Glossary of Platform Law and Policy Terms


Cite this article as:
Luca Belli (17/12/2021). Fact-checking. In Belli, L.; Zingales, N. & Curzi, Y. (Eds.), Glossary of Platform Law and Policy Terms (online). FGV Direito Rio.

Author: Luca Belli

Fact-checking has gained prominence as a concept, in light of the global proportions gained by the divulgation of fabricated and misleading content, frequently categorized as ‘fake news’ or misinformation/disinformation.

The term ‘fact-checking’ however can refer to two different types of activities depending on whether it is performed as parts of editorial responsibility, before the publication of specific content or, as verification of the veracity of suspicious sensationalist content – that may be entirely fabricated in bad faith with the aim of misleading the public opinion – and that is already circulating.

In journalism, fact-checkers traditionally proofread and verify factual claims ex-ante, to make sure that articles drafted by reporters correctly represent the facts, thus evaluating the solidity of the reporting, before publication, to avoid responsibility for false claims.

Ex-post fact-checking seeks to verify claims and content, thus avoiding that public opinion is deceived while making public figures – typically politicians – accountable for the truthfulness of their statements. As such, fact-checkers in this line of work seek primary and reputable sources that can confirm or negate claims made to the public. (Mantzarlis, 2018:82)1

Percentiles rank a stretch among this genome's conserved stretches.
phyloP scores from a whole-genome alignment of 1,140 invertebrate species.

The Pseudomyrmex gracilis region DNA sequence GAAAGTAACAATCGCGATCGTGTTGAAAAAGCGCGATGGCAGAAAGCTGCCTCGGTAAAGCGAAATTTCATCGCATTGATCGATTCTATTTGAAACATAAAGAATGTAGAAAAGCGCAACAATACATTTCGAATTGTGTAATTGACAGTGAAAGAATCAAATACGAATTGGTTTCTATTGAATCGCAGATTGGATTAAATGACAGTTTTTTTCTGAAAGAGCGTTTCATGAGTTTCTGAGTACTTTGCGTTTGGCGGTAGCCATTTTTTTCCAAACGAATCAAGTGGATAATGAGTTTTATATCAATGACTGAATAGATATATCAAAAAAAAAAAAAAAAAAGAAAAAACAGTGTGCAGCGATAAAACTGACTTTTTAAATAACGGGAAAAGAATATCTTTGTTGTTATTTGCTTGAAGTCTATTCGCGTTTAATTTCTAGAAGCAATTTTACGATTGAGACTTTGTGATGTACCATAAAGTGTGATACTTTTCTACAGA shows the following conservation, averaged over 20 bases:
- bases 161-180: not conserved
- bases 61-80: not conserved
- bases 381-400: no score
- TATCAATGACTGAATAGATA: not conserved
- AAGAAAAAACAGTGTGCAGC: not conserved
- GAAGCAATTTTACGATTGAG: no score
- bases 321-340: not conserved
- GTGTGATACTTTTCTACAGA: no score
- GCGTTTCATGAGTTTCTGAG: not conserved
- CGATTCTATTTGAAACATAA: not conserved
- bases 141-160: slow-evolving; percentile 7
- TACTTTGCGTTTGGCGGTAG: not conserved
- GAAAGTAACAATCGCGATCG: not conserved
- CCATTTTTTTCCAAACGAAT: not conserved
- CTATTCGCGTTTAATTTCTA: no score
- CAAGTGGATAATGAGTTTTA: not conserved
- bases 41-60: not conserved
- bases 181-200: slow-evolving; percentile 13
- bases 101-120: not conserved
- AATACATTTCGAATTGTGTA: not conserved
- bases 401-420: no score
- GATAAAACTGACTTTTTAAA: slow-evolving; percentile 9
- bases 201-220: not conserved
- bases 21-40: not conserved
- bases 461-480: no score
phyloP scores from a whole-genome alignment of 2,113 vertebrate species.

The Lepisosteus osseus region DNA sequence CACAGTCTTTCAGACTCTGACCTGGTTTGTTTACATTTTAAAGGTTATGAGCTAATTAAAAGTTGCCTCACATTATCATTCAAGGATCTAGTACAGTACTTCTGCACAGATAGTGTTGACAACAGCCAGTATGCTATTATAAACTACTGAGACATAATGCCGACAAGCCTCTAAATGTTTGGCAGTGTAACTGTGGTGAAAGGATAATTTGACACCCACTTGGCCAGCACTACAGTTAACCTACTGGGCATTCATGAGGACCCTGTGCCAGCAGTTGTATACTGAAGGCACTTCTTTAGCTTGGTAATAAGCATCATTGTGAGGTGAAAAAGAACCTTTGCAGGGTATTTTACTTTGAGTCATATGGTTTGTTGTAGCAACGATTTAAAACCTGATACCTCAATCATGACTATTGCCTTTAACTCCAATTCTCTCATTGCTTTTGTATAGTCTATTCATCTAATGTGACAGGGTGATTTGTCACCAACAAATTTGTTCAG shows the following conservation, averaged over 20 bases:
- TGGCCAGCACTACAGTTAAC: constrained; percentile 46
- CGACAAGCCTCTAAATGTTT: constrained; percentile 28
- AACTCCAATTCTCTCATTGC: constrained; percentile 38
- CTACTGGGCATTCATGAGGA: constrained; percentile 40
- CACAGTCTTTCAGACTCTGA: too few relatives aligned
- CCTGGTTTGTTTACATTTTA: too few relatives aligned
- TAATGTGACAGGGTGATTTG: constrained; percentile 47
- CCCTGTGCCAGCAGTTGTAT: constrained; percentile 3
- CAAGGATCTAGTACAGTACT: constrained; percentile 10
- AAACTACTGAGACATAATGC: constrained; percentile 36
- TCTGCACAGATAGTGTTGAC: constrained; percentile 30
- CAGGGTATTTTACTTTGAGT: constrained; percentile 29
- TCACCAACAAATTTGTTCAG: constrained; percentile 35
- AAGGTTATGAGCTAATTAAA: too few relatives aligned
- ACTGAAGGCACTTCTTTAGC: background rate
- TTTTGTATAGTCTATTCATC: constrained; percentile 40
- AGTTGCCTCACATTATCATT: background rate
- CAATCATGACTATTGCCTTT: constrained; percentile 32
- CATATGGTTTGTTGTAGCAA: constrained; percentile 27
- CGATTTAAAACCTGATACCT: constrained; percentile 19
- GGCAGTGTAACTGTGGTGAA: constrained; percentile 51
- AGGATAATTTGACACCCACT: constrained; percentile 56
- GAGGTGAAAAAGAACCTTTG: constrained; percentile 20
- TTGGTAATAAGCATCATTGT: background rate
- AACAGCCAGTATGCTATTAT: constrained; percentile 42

Considering the proven vulnerability and permeability to misinformation and disinformation of social networking platforms, this latter fact-checking activity has gained prominence and become particularly relevant to debunk so-called “fake news”, over the past years.

As reported by UNESCO (Mantzarlis, 2018:84)2, fact-checking is typically composed of three phases:

  • Finding fact-checkable claims by scouring through legislative records, media outlets and social media. This process includes determining which major public claims (a) can be fact-checked and (b) ought to be fact-checked.
  • Finding the facts by looking for the best available evidence regarding the claim at hand.
  • Correcting the record by evaluating the claim in light of the evidence, usually on a scale of truthfulness.


  1. Mantzarlis, Alexios. (2018). Fact-Checking 101. In Ireton, Cherilyn, Posetti, Julie (eds), Journalism, “Fake News” and Disinformation: A Handbook for Journalism Education and TrainingUNESCO.
  2. Ibid
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By Luca Belli

Luca Belli, PhD, is Professor of Internet Governance and Regulation at Fundação Getulio Vargas (FGV) Law School, where he heads the Center for Technology and Society (CTS-FGV) and the CyberBRICS project, and associated researcher at Centre de Droit Public Comparé of Paris 2 University. He is co-founder and co-coordinator of the IGF Coalition on Platform Responsibility and Director of the Latin- American edition of the Computers Privacy and Data Protection conference (CPDP LatAm). Before joining FGV, Luca worked as an agent for the Council of Europe Internet Governance Unit and served as a Network Neutrality Expert for the Council of Europe. He is author of more than 50 academic publications which have been quoted by numerous media outlets, including The Economist, Financial Times, Forbes, Le Monde, BBC, The Hill, China Today, O Globo, Folha de São Paulo, El Pais, and La Stampa. Luca holds a PhD in Public Law from Université Panthéon-Assas, Paris 2.

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